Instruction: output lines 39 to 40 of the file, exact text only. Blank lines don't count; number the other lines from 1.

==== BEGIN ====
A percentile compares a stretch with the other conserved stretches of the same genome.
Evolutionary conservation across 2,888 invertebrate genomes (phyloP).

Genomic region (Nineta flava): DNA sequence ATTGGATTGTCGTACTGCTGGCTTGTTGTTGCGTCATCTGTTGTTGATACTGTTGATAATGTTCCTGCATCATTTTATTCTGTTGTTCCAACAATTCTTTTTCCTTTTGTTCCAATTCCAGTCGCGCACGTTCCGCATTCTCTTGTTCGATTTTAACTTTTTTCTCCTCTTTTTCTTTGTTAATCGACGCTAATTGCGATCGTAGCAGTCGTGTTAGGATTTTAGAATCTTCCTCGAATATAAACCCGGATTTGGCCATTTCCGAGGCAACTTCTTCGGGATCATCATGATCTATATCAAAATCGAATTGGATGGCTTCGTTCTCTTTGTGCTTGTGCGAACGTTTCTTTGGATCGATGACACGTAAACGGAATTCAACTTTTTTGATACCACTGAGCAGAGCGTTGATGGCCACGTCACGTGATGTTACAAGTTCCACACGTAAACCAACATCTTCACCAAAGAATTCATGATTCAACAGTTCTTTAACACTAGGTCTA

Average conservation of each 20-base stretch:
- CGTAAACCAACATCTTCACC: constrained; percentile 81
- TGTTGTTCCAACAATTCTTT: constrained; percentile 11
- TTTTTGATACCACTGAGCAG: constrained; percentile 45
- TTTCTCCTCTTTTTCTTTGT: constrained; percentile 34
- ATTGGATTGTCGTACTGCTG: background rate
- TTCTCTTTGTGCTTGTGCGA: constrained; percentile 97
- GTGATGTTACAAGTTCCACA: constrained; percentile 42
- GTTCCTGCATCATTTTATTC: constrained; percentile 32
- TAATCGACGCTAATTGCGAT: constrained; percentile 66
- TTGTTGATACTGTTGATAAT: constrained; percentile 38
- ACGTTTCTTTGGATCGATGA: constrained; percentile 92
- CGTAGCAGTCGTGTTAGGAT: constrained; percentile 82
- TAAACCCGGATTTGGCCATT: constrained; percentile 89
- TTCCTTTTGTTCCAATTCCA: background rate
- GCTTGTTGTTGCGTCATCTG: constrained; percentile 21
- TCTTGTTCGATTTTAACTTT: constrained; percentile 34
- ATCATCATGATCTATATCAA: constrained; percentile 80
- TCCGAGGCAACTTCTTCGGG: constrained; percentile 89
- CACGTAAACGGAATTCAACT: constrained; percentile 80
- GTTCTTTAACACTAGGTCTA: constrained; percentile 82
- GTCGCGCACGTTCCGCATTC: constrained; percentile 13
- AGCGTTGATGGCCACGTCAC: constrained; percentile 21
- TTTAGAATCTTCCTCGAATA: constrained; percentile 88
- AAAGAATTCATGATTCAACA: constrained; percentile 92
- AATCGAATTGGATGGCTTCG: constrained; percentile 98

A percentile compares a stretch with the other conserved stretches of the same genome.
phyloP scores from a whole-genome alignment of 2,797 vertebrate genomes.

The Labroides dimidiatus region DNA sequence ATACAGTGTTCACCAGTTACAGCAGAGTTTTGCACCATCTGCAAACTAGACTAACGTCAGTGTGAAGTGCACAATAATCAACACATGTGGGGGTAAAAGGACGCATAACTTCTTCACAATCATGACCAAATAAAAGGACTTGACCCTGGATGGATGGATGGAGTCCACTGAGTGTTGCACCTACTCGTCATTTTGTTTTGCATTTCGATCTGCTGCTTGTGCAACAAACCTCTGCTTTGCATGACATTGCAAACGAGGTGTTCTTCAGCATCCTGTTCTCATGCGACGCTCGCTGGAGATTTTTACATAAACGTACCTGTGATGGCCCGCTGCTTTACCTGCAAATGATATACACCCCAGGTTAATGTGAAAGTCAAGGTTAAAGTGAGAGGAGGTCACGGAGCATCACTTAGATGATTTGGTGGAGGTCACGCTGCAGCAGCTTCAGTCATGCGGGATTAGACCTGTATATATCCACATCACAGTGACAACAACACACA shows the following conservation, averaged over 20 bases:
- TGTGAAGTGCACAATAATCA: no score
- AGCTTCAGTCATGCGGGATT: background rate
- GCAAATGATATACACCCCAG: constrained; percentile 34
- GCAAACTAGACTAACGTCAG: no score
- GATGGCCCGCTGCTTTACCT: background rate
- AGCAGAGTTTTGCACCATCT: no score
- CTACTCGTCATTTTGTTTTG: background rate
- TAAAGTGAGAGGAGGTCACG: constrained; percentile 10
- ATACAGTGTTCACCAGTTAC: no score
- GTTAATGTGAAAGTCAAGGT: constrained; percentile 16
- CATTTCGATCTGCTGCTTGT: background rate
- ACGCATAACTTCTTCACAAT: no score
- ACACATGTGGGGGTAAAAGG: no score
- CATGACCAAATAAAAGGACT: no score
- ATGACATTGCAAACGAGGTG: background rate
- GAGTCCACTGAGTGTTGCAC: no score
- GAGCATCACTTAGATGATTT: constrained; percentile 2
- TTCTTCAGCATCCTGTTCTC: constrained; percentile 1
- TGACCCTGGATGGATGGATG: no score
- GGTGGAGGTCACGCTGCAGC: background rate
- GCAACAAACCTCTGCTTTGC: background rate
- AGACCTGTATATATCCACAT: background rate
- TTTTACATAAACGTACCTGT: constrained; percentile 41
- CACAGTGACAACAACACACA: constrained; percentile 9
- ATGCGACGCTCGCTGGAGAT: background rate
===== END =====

- CTACTCGTCATTTTGTTTTG: background rate
- TAAAGTGAGAGGAGGTCACG: constrained; percentile 10